By Kathy Jefcoats
FOREST PARK — In the aftermath of Monday's firing of the city attorneys, rumors abound that other department heads are next.
However, Mayor David Lockhart said Friday those rumors are unfounded.
"Rumor, rumor, rumor — as far as I know," he said. "But the council members may have plans that I don't know about."
So the city manager, police chief and public works director aren't leaving?
"That's absolutely 100 percent accurate," said Lockhart. "As far as I know neither of those three things are on the horizon."
However, Public Works Director Mike Gippert filed papers with the city announcing his retirement days after council members voted to replace Mack and Harris Law Firm in favor of Fincher, Denmark and Williams. Gippert said Thursday night he filled out the paperwork to retire but left his last day open-ended.
"I let the city know I am willing to stay as long as it takes to replace me," he said.
Gippert spent 23 years with the city and has lived there 40 of his 62 years.
"I've poured my heart and soul into the city of Forest Park," said Gippert. "Everything I've done in the last 40 years has been for the citizens of Forest Park."
Gippert said he plans to return to his passion — remodeling homes and volunteering with the senior citizens.
Monday's vote to replace the city attorneys surprised the attorneys and others at the meeting. Residents grumbled during a recess about the swiftness of the action and lack of an explanation as to why it was taken.
The move to replace the city attorneys also surprised Lockhart, he said.
"I'd say so, that I was surprised," said Lockhart, who doesn't have a vote as mayor.
Former Mayor Pro Tem Sparkle Adams, whom Lockhart defeated for mayor, remains skeptical. She said the action smacked of back room dealings.
"If this is our mayor's definition of transparency, I am greatly concerned for the operations of our city government, the morale of our city employees, our residents, businesses and other stakeholders," said Adams. "Actions such as this require thoughtful deliberations, open discussions and a sustainable plan to minimize negative impact."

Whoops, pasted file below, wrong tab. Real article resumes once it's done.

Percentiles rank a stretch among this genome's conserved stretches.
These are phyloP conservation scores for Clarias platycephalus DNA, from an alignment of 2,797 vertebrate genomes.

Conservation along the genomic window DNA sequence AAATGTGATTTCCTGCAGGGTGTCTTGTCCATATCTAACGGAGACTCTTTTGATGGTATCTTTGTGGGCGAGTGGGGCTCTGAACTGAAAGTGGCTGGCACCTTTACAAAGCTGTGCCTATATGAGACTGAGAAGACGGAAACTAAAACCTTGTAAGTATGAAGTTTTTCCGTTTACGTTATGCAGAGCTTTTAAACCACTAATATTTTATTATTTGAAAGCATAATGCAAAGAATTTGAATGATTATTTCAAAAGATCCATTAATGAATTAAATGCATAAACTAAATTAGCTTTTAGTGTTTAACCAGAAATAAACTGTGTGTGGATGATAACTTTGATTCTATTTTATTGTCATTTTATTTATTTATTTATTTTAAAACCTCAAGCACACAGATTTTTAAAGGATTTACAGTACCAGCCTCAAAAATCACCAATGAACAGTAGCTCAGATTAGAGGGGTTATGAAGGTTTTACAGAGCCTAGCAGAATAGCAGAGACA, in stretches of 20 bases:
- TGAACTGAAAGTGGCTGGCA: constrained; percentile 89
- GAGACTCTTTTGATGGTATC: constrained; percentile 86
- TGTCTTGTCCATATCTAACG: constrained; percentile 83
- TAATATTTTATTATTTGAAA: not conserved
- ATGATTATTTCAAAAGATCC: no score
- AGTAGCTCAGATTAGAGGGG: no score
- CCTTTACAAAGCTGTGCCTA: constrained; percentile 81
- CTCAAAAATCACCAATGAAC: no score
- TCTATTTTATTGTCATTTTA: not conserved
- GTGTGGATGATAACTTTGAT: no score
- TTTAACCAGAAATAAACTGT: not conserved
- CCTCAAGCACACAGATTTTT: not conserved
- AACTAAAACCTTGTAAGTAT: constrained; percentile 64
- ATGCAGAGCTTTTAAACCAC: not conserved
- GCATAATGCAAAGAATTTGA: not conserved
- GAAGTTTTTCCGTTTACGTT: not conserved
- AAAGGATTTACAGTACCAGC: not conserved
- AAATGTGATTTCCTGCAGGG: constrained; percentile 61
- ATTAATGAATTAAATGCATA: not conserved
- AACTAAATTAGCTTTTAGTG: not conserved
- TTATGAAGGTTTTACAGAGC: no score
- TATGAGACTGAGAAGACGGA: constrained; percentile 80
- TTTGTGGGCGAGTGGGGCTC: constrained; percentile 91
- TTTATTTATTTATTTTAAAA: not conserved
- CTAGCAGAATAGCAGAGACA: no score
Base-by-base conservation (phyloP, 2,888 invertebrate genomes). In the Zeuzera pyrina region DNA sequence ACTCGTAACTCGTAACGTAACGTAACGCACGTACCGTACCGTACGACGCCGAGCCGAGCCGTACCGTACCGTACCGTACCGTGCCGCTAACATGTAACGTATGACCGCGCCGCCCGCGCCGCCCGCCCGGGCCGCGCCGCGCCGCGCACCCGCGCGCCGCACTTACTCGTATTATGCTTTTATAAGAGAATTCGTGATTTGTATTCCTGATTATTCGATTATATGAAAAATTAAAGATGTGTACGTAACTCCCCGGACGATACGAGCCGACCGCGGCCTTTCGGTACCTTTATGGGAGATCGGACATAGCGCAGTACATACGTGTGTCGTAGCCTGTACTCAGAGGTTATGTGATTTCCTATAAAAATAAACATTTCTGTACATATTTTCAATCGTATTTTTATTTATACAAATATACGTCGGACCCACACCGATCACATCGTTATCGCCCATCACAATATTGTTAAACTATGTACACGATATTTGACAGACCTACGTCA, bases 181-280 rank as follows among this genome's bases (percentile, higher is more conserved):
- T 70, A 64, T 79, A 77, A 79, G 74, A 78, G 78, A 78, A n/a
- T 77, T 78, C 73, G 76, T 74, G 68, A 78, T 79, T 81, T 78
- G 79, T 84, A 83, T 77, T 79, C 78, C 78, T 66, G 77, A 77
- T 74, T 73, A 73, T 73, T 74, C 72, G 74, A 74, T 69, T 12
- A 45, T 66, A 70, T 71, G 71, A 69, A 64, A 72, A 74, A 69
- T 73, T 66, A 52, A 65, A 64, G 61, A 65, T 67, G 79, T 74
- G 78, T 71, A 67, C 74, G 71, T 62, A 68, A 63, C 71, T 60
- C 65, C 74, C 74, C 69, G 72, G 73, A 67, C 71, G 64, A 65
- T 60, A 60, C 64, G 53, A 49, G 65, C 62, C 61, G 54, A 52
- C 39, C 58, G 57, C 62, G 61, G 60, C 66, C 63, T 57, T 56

However, speculation that the change was done as a first step to overturn the city's ordinance to allow adult entertainment clubs to return to Forest Park would be misguided, Lockhart said.
"That law firm, Fincher, Denmark and I can't remember the third name, ran the strip clubs out of College Park," said Lockhart. "So if picking them was done to bring back the clubs, they made a poor decision. I believe those rumors are unfounded. If that's the plan, hiring that law firm is inconsistent with the plan."
Under the city's ordinance, the council has the power to hire and fire the attorneys and the city manager, he said. The city manager then has the power to hire and fire the police chief and the public works director.
Representatives of the Pink Pony South and Crazy Horse Saloon have unsuccessfully sued Forest Park several times in an effort to overturn ordinances that would allow them to operate in the city.
Lockhart said he thinks it is an issue that needs to be addressed, adding that he didn't attend the city's 2011 two-day long hearing into allegations of criminal activity inside the clubs.
"I think it needs to be discussed," he said. "There are competing sides. I think the issue should be vetted. I don't like to make an opinion when I have partial information."
Lockhart added that he wouldn't be frequenting the clubs if they re-open.
"I will never go to them if they come back unless they allow me to hand out gospel tracts," he said. "But I want to allow the citizens a full voice to express what they want. I'm not the king."
Clayton County Democratic Chairman Kevin Thomas also attended Monday's meeting where Lockhart was ceremoniously sworn in by Georgia Court of Appeals Judge Carla Wong McMillian.
Lockhart had already taken the oath of office days before and presented the sworn affidavit to the city manager. Thomas, who doesn't live in Forest Park, said he attended to champion the new mayor, which raised some eyebrows since the city elections are non-partisan.
"As chairman, I go to meetings every now and then," he said. "There are big changes over in Forest Park and I didn't want to miss the swearing-in. My being there had nothing to with anything partisan."
Thomas wasn’t a visible presence at the Jonesboro or Morrow city council meetings after those municipalities experienced a change in leadership last year.
Thomas also denied having a hand in the decision to replace the attorneys as a step toward re-opening the clubs.
"I didn't have anything on in reference to any actions," he said. "I don't know whether to be flattered or offended. Take the light away from me and shine the light on the new leadership.I would love to take all that credit but as far as being able to manipulate, I don't have that kind of clout."
Lockhart said he had a lot of support across party lines during his mayoral campaign but he has "zero" party affiliations.